With cotton production down and the need for supplemental feeds high, cottonseed prices are nearly double that of an average year, according to Texas AgriLife Extension Service personnel.

Despite rains, by the last week of October the entire state remained in one stage of drought or another, with more than 70 percent under severe to exceptional drought conditions, according the U.S drought monitor.

Though the rains greened up pastures and rangeland, and gave winter wheat producers some hope, forage and hay remained scare throughout the state, according to AgriLife Extension county agent reports.

As a result, livestock producers are looking more to alternatives such as whole cottonseed, said Mark Brown, AgriLife Extension agent in Lubbock County.

"Cottonseed is selling for an amazing $340 per ton due to feed shortages and short supply," Brown reported.

A lot of producers today would be glad to pay $340 per ton—if they could find it at that price, said Dr. Ellen Jordan, AgriLife Extension dairy specialist based in Dallas. It's all about supply and demand, and the drought.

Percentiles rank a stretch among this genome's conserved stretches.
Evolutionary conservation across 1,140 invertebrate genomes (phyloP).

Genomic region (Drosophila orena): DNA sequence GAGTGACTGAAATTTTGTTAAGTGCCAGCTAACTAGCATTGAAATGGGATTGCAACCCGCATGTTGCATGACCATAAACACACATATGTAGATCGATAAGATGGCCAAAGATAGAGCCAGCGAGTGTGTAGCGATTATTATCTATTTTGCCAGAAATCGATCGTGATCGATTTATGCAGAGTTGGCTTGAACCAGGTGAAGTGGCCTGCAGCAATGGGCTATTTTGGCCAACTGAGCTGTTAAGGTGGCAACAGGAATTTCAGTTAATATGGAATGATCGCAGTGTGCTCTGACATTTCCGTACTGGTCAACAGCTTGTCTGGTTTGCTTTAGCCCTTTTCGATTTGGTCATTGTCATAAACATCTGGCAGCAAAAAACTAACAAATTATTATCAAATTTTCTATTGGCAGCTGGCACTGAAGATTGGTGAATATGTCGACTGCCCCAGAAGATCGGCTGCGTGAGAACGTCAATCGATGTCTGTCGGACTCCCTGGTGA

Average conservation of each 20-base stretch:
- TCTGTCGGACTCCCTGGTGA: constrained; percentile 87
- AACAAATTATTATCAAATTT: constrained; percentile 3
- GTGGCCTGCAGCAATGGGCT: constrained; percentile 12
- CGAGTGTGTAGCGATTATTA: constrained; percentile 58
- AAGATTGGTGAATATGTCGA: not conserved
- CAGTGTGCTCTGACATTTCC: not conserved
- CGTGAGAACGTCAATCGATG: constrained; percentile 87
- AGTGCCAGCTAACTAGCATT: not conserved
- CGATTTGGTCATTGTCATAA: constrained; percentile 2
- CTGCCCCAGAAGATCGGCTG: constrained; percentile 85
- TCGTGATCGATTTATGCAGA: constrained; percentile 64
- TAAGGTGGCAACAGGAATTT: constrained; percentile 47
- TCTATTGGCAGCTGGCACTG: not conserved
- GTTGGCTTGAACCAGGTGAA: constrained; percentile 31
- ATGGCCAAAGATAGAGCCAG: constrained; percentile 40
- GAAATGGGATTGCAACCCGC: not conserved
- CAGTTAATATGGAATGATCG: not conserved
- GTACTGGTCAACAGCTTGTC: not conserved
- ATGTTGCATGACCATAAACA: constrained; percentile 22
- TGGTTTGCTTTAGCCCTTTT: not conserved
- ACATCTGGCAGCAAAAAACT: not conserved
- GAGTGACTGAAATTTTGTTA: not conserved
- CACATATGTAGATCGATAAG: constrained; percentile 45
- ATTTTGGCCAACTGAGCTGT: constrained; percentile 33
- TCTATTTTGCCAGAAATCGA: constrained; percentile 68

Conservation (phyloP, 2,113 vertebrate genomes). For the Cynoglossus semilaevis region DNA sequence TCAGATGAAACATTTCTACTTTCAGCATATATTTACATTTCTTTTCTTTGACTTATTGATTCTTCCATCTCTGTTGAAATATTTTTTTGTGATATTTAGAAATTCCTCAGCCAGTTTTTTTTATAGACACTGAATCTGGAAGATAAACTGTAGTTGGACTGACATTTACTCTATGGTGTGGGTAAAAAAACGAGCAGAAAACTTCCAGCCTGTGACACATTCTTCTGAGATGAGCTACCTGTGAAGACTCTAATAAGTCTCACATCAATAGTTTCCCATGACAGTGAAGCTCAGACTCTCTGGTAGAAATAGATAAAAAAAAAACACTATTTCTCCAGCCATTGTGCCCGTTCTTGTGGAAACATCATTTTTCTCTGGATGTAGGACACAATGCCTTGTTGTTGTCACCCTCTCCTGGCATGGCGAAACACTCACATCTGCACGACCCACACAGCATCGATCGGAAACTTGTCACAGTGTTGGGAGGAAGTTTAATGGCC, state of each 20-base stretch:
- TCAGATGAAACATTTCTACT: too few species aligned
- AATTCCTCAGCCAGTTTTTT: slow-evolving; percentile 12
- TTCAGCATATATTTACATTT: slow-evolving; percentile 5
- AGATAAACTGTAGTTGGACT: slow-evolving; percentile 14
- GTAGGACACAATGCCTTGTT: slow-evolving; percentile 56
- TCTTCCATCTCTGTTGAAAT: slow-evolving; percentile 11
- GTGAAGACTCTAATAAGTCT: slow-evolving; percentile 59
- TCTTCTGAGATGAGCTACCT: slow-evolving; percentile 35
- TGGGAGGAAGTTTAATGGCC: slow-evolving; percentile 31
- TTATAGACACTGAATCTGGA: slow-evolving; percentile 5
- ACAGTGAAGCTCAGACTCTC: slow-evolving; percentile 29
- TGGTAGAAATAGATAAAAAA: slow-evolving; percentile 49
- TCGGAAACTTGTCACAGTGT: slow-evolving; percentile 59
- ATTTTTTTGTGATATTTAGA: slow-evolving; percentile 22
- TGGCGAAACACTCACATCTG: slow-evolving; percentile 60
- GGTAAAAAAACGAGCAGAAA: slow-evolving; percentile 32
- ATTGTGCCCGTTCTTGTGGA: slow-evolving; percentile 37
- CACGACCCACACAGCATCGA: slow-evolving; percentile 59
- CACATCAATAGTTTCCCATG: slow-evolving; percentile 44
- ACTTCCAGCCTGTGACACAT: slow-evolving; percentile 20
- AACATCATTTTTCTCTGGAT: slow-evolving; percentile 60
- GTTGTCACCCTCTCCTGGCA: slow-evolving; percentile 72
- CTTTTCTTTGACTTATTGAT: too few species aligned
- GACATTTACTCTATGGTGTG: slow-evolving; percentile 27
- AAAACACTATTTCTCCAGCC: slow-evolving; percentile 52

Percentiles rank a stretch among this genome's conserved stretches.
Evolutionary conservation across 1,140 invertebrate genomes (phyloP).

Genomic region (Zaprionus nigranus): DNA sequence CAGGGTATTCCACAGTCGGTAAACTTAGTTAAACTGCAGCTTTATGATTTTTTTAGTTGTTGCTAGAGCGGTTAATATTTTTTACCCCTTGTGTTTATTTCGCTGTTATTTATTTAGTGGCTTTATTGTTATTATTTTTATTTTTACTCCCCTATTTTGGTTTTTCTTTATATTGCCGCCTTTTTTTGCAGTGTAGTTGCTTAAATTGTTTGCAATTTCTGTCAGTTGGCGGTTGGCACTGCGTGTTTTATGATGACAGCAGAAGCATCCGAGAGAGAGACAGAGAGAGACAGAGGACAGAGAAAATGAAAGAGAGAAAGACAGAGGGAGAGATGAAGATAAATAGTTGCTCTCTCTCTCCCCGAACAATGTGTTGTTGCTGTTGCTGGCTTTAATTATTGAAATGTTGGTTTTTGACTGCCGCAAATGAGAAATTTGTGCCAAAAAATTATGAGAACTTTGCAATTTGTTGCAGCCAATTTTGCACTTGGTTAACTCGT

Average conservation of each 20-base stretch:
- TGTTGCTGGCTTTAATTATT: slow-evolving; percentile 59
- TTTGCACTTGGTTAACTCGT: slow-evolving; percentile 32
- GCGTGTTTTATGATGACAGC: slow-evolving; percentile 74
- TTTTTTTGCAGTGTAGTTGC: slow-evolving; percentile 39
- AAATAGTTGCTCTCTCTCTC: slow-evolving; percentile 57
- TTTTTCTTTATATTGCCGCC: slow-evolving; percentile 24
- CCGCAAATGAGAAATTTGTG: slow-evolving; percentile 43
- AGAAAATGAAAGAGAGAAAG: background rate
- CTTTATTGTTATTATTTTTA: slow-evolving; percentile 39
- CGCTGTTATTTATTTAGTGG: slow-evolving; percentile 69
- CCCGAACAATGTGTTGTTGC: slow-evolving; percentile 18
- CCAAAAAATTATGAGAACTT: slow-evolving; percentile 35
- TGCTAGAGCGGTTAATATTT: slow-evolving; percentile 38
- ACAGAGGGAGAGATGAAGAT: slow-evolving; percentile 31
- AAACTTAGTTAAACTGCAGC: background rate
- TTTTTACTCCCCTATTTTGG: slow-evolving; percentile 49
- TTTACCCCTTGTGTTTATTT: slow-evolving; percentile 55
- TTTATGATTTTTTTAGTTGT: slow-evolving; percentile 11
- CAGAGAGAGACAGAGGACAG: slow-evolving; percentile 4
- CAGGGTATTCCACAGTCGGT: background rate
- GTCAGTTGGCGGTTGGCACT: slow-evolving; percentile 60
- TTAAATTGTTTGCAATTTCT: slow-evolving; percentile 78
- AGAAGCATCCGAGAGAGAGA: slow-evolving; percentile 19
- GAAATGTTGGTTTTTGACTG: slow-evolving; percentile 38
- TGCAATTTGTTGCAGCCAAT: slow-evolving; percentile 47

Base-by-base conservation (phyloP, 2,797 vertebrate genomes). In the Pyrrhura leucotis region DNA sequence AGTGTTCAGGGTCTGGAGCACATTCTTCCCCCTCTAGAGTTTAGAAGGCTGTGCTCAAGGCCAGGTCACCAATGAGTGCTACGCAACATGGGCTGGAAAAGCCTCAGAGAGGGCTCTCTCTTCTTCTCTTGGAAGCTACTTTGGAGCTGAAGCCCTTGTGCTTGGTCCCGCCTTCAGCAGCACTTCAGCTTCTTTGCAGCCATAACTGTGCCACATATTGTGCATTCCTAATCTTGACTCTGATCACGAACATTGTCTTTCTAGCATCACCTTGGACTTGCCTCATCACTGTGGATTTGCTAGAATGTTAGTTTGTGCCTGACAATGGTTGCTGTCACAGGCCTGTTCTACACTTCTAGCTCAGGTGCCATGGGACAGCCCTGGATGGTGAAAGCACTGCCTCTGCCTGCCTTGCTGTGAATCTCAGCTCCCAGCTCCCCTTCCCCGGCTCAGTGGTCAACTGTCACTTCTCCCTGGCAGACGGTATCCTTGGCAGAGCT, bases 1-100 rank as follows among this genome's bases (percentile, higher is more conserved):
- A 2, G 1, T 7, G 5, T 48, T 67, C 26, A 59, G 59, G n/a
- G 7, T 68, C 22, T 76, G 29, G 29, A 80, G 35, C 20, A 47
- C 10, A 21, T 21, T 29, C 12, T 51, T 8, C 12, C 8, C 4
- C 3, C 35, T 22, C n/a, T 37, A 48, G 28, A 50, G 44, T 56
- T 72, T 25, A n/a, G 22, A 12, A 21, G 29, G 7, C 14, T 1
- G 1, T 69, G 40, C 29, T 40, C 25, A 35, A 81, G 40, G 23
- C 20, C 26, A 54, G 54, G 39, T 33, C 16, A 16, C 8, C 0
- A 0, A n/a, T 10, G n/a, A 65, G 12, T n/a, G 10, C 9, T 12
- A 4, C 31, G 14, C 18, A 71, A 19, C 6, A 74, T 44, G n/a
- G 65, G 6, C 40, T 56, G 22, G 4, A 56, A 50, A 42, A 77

"Demand is going to surpass cottonseed supply this year by far," Jordan said.

"Not only do we have the dairies looking for cottonseed, but people are looking for cottonseed to extend their forage supply to their beef cattle."

Regional feed prices in Comanche were $398 and $393 per ton in Friona Oct. 26-27, Jordan noted.

On an average year, when demand isn't so high and there's a better cotton crop, prices usually hover around $200 per ton, she said.

There is a limit to how much cottonseed can be safely fed to a large ruminant such as a dairy or beef cow, Jordan cautioned.

"If you feed more than about 8 pounds per cow per day, there can be some reproductive and other issues," she said. "Those are the levels that we put as the maximum for dairy cattle, but all cattle will have issues with feeding too high a level of cottonseed. We usually feed it at a rate of about 5 pounds (of whole cottonseed) per head per day."

More information on the current Texas drought and wildfire alerts can be found on the AgriLife Extension Agricultural Drought Task Force website at http://agrilife.tamu.edu/drought/.